PUBLICATION

Defining the mechanism by which Sema-PlxnD1 signaling regulates angiogenesis in the zebrafish segmental artery.

Authors
Gay, C.
ID
ZDB-PUB-150714-83
Date
2011
Source
Ph.D. Thesis : 227 (Thesis)
Registered Authors
Gay, Carl Michael
Keywords
Molecular biology, Genetics, Health sciences, Human development
MeSH Terms
none
PubMed
none
Abstract
Defining the mechanism by which Sema-PlxnD1 signaling regulates angiogenesis in the zebrafish segmental artery By: Carl Gay Advisor: Jesus Torres-Vazquez The cardiovascular system is responsible for vital processes ranging from providing essential developmental cues for the developing embryo to the delivery of gases and nutrients critical for the survival of the adult. Furthermore, abnormalities in the cardiovascular system are directly or indirectly responsible for some of the most significant causes of human morbidity and mortality, including cancer, heart disease, diabetes and cerebrovascular accident. The vascular system develops and reorganizes by two basic processes, vasculogenesis, wherein new blood vessels develop de novo from precursor cells, and angiogenesis, wherein blood vessels emerge via the sprouting of endothelial cells from pre-existing vessels. Focusing our attention on the process of angiogenesis, we build upon previous reports showing that stimulatory VEGF and inhibitory Notch signals are predominantly responsible for the regulation of this highly stereotypical process in the developing zebrafish trunk. We identify the Sema-PlxnD1 pathway, previously implicated in endothelial cell migration, as a key regulator of angiogenesis prior to and after sprouting of the zebrafish segmental artery. Furthermore, we identify a novel mechanism by which Sema-PlxnD1 opposes pro-angiogenic VEGF signaling by promoting the abundance of the VEGF decoy sFlt1. In doing so, Sema-PlxnD1 signaling is able to spatially regulate levels of VEGF activity and restrict sprouting angiogenesis to reproducible locales. We also identify another known modulator of VEGF signaling, the scaffolding protein GIPC1, as both required for segmental artery angiogenesis and, potentially, as the first physical interactor of PlxnD1's intracellular domain in vivo. Along with our data regarding sFlt1, this provides an additional mechanism by which Sema-PlxnD1 and VEGF signaling may communicate to regulate sprouting angiogenesis.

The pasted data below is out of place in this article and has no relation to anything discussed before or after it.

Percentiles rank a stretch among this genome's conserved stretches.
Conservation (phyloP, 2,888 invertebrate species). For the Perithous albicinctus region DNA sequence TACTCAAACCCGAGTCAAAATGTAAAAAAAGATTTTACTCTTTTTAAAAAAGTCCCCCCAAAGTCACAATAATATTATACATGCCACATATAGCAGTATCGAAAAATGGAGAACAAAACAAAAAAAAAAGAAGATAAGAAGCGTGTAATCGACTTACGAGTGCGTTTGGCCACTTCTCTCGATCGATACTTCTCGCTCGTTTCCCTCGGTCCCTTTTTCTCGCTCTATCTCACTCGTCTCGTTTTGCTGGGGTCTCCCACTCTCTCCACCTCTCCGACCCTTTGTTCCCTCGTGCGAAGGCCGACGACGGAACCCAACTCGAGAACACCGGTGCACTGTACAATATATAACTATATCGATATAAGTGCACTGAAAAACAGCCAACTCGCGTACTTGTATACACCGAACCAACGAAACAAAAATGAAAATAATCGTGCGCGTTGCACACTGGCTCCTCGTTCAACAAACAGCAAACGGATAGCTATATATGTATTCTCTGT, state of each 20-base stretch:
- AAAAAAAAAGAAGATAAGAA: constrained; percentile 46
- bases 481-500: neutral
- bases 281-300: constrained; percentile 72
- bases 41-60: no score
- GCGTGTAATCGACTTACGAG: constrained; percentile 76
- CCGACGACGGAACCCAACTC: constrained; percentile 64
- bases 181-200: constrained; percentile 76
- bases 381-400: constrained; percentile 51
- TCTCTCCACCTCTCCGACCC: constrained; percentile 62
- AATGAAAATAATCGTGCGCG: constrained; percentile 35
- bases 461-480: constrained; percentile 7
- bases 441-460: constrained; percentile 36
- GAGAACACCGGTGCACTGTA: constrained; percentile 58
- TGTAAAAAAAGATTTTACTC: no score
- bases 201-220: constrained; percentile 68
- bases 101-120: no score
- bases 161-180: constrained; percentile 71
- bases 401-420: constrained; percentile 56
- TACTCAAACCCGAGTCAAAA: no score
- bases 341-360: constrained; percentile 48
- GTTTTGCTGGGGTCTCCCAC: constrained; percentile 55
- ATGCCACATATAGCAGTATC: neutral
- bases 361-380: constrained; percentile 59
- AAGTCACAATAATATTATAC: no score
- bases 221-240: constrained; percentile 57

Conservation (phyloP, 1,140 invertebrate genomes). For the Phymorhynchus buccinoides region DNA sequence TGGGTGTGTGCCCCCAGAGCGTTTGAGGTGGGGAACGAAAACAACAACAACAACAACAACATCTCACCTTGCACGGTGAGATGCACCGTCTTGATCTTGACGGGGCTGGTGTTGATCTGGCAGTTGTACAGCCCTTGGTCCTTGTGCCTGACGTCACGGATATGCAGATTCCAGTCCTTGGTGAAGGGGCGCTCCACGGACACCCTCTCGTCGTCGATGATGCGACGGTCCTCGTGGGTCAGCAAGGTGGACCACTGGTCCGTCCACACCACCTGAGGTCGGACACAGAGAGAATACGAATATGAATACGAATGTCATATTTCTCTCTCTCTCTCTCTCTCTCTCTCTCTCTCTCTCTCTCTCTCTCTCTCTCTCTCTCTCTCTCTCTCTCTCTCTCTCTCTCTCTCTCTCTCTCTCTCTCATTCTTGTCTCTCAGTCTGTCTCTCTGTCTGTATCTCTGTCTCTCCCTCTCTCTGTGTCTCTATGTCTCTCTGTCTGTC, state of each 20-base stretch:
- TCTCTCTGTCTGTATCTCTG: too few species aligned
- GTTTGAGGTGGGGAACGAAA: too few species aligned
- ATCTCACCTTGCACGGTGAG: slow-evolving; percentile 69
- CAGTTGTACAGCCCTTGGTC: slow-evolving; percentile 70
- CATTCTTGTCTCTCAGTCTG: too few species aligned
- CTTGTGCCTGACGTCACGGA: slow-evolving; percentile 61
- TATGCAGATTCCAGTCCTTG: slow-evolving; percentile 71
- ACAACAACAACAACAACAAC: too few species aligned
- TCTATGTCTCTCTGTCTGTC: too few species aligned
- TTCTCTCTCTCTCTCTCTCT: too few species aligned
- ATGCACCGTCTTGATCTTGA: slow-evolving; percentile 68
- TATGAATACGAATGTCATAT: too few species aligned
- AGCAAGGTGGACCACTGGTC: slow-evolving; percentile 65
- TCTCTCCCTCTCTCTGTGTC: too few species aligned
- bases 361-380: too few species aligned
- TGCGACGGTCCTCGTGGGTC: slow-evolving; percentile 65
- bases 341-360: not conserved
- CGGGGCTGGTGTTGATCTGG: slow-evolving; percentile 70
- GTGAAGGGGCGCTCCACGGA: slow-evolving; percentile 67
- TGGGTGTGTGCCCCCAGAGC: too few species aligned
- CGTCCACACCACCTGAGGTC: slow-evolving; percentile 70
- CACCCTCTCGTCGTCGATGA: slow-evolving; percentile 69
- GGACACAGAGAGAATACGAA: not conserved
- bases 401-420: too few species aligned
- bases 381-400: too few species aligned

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Errata and Notes
Thesis (Ph.D.)--New York University